majority (17%), the late majority (9%), and laggards (11%).
And what about their general comfort level the survey?
Combined, 39% said they’d be either “very” or “somewhat”
uncomfortable receiving this type of survey while they shopped, one point
higher than the 38% who indicated they’d be more or less comfortable with the
Consequently, it seems, upon initial impression anyway, that
many shoppers would be somewhat or severely apprehensive about responding to a
survey of this nature while navigating and shopping a store. Learn more about
the Point of Influence
The Really ‘Smart’ Washing Machine
You just purchased the latest and greatest washing machine
on the line. Among other features, this smart washer has a compartment for
holding your laundry detergent. When the detergent level gets low, this
Internet-connected washer has the ability to automatically reorder your
favorite detergent brand. There is no need to go to the store to pick it up;
the washer can have a new bottle delivered directly to your door.
By and large, consumers in our survey were excited about
this product concept. 69% responded ‘extremely’ or ‘very’ when asked whether
they found the concept appealing, and only 3% answered ‘not at all appealing.’
Innovators (72% extremely or very appealing) and early adopters (56%) once
again led the pack with their enthusiasm, while the late majority (24%) and
laggards (32%), well, lagged behind.
An Inquisitive Washer
Then, one day, you try a different brand of laundry
detergent, which you place in your washer’s detergent compartment. The washer
instantly detects the new brand and sends a short survey to your phone asking
you why you decided to switch brands.
Would you respond to such a survey? Among our sample, 31%
indicated they would be ‘extremely’ or ‘very’ likely to respond, yet only 15%
said they would be completely closed to the idea (‘not at all likely’).
Innovators (54%) showed the highest willingness to respond, and laggards showed
the lowest (21%).
But what about their comfort level with such an inquisitive
washer? Only 19% said they would be ‘very comfortable’ with the idea while
an additional 26% said they’d be ‘somewhat comfortable.” Together, 28%
were “very” or “somewhat” uncomfortable.
Consequently, consumers appear to be a little more open to
the idea of a smart washer that poses survey questions than a virtual personal
shopper working on behalf of a store. Context matters.
Wearable Health Monitor & Alert System
An alarm sounds: beep, beep, beep. The signal is coming from
the Internet-connected device on your wrist. The point of the device is to
monitor key health measures such as pulse and blood pressure. After detecting a
series of unusually high blood pressure readings, the device has sent you a
message informing you of the fact and advising you to visit a doctor.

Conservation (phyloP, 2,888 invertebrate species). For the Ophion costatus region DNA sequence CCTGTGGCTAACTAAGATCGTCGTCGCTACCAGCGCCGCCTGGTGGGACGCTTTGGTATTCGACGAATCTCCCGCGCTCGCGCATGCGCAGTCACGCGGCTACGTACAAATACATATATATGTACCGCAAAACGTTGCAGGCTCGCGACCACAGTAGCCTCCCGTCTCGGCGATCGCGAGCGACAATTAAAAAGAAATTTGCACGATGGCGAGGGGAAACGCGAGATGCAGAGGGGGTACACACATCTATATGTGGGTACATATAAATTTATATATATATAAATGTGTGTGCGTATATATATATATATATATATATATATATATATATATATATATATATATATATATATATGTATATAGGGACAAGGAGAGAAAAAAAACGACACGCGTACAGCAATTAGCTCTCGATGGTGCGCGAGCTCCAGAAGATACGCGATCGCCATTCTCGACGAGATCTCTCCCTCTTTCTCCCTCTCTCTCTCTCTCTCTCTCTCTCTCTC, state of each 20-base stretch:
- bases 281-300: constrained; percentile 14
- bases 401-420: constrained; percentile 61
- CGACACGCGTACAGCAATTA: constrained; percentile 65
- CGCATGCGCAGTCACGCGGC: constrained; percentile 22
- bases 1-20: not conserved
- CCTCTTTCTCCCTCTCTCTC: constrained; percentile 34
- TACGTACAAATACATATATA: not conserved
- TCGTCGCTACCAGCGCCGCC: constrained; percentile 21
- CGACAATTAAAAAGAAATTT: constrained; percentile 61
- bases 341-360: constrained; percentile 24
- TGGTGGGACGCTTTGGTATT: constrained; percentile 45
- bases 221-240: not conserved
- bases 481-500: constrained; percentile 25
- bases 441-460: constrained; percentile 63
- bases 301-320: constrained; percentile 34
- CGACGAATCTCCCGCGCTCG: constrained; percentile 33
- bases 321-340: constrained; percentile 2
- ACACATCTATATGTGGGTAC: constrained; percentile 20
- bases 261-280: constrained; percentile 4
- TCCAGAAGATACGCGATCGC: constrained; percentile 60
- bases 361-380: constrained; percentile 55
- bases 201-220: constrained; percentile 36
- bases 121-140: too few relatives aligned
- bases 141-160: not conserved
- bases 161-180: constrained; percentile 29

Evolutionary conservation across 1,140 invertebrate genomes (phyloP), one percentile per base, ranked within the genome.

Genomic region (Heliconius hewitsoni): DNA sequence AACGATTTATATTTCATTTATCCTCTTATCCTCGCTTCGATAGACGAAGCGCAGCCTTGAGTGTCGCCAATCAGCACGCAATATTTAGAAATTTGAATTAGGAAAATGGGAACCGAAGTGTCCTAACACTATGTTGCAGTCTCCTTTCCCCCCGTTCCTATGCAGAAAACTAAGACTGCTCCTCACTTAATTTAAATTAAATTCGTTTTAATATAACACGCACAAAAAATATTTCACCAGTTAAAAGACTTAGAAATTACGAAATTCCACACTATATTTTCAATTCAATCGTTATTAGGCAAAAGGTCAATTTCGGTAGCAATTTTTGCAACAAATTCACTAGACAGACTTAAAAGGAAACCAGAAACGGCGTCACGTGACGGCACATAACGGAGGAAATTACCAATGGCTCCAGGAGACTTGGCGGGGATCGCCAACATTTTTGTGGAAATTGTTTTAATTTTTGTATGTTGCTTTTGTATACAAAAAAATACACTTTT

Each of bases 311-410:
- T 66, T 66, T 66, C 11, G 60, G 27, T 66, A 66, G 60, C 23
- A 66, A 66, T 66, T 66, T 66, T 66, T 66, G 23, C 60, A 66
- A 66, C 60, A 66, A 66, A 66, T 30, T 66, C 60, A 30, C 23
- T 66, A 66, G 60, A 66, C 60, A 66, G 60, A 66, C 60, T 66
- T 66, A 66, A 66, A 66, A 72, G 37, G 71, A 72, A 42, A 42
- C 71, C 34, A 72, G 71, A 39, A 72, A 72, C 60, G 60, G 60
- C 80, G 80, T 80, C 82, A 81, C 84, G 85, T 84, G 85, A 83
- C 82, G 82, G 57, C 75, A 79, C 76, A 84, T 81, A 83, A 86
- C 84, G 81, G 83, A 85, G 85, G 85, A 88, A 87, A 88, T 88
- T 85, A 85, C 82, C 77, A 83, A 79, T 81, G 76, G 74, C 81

Appealing? Our sample thought so. Altogether, 69% said
they’d find this health monitor and alert system either ‘extremely’ or ‘very’
appealing, while only 7% responded ‘not very appealing’ or ‘not at all
appealing.’ A strong majority of innovators (81%), early adopters (74%), and
even the majority (71%) registered responses at the high end of the option
range (extremely or very appealing).
Taking Your Medicine
Suppose this same health device had the ability to monitor
your medicine intake. It noticed you had taken only one dose of a prescription
you’re supposed to take twice daily. The device then sent you a survey asking
if you’d be interested in a new medication that works as well as your present
prescription but that only needs to be taken once a day.
We asked our sample of 500 whether they’d be willing to
respond to the question.
Significantly, 44% said they’d be ‘extremely’ or ‘very’
willing to answer the short survey, and only 23% said they’d be ‘not at all
likely’ or ‘not very likely’ to respond.
Compare this 44% rating to the 21% (virtual personal
shopper) and 31% (smart washer) ratings from the previous two discussions.
Consumers appear more willing to respond to surveys when the focus is something
as important as their health or, perhaps, when the survey questions pertain to
something as expensive as prescription drugs.
Respondents also demonstrated higher comfort levels with a
survey of this type. 55% said they would be ‘very’ or ‘somewhat’ comfortable
receiving the question from a wearable health monitor/alert device, while only
37% felt this way about the personal shopper survey and 45% about the smart
washer survey. Regardless of the reasons for their greater receptivity toward
the health survey, once again, it seems context matters.
Remote Atmospheric Control System
You’re four days into your summer vacation when you start
fretting about your home: Did I leave the thermostat too low? Has anybody
tried to break in? Fortunately, your home is equipped with an
Internet-connect atmospheric control system that allows you to change your